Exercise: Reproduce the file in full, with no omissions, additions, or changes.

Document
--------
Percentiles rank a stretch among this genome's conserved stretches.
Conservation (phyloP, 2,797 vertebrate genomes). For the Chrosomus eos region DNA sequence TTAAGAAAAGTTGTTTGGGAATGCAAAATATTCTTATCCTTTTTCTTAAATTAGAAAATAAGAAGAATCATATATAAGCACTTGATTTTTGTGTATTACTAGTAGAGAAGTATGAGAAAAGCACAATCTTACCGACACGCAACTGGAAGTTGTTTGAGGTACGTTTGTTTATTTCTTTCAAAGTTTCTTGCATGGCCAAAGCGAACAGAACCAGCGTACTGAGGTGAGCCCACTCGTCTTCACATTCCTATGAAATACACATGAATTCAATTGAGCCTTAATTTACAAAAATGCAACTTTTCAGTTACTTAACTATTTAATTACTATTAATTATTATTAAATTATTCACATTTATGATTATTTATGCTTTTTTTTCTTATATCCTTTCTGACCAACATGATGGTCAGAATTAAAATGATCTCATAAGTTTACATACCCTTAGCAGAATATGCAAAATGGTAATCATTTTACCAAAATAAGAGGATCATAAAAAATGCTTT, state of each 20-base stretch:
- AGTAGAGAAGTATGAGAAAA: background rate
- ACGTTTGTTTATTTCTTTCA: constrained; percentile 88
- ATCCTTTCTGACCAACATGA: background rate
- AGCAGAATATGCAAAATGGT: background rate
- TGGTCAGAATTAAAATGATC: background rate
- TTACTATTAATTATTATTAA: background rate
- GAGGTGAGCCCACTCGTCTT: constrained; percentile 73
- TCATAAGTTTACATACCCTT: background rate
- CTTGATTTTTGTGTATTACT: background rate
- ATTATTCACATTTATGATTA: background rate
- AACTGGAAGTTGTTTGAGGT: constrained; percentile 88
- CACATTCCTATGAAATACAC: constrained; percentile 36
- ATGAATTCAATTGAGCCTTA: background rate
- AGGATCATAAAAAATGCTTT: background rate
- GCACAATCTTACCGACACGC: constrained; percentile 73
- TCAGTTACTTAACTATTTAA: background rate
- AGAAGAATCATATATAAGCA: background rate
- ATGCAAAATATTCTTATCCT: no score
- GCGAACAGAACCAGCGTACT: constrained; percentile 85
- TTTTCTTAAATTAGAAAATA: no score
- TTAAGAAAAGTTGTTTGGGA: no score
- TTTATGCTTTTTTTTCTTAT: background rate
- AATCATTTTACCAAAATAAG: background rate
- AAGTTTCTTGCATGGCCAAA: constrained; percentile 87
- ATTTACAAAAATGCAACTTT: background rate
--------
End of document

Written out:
Percentiles rank a stretch among this genome's conserved stretches.
Conservation (phyloP, 2,797 vertebrate genomes). For the Chrosomus eos region DNA sequence TTAAGAAAAGTTGTTTGGGAATGCAAAATATTCTTATCCTTTTTCTTAAATTAGAAAATAAGAAGAATCATATATAAGCACTTGATTTTTGTGTATTACTAGTAGAGAAGTATGAGAAAAGCACAATCTTACCGACACGCAACTGGAAGTTGTTTGAGGTACGTTTGTTTATTTCTTTCAAAGTTTCTTGCATGGCCAAAGCGAACAGAACCAGCGTACTGAGGTGAGCCCACTCGTCTTCACATTCCTATGAAATACACATGAATTCAATTGAGCCTTAATTTACAAAAATGCAACTTTTCAGTTACTTAACTATTTAATTACTATTAATTATTATTAAATTATTCACATTTATGATTATTTATGCTTTTTTTTCTTATATCCTTTCTGACCAACATGATGGTCAGAATTAAAATGATCTCATAAGTTTACATACCCTTAGCAGAATATGCAAAATGGTAATCATTTTACCAAAATAAGAGGATCATAAAAAATGCTTT, state of each 20-base stretch:
- AGTAGAGAAGTATGAGAAAA: background rate
- ACGTTTGTTTATTTCTTTCA: constrained; percentile 88
- ATCCTTTCTGACCAACATGA: background rate
- AGCAGAATATGCAAAATGGT: background rate
- TGGTCAGAATTAAAATGATC: background rate
- TTACTATTAATTATTATTAA: background rate
- GAGGTGAGCCCACTCGTCTT: constrained; percentile 73
- TCATAAGTTTACATACCCTT: background rate
- CTTGATTTTTGTGTATTACT: background rate
- ATTATTCACATTTATGATTA: background rate
- AACTGGAAGTTGTTTGAGGT: constrained; percentile 88
- CACATTCCTATGAAATACAC: constrained; percentile 36
- ATGAATTCAATTGAGCCTTA: background rate
- AGGATCATAAAAAATGCTTT: background rate
- GCACAATCTTACCGACACGC: constrained; percentile 73
- TCAGTTACTTAACTATTTAA: background rate
- AGAAGAATCATATATAAGCA: background rate
- ATGCAAAATATTCTTATCCT: no score
- GCGAACAGAACCAGCGTACT: constrained; percentile 85
- TTTTCTTAAATTAGAAAATA: no score
- TTAAGAAAAGTTGTTTGGGA: no score
- TTTATGCTTTTTTTTCTTAT: background rate
- AATCATTTTACCAAAATAAG: background rate
- AAGTTTCTTGCATGGCCAAA: constrained; percentile 87
- ATTTACAAAAATGCAACTTT: background rate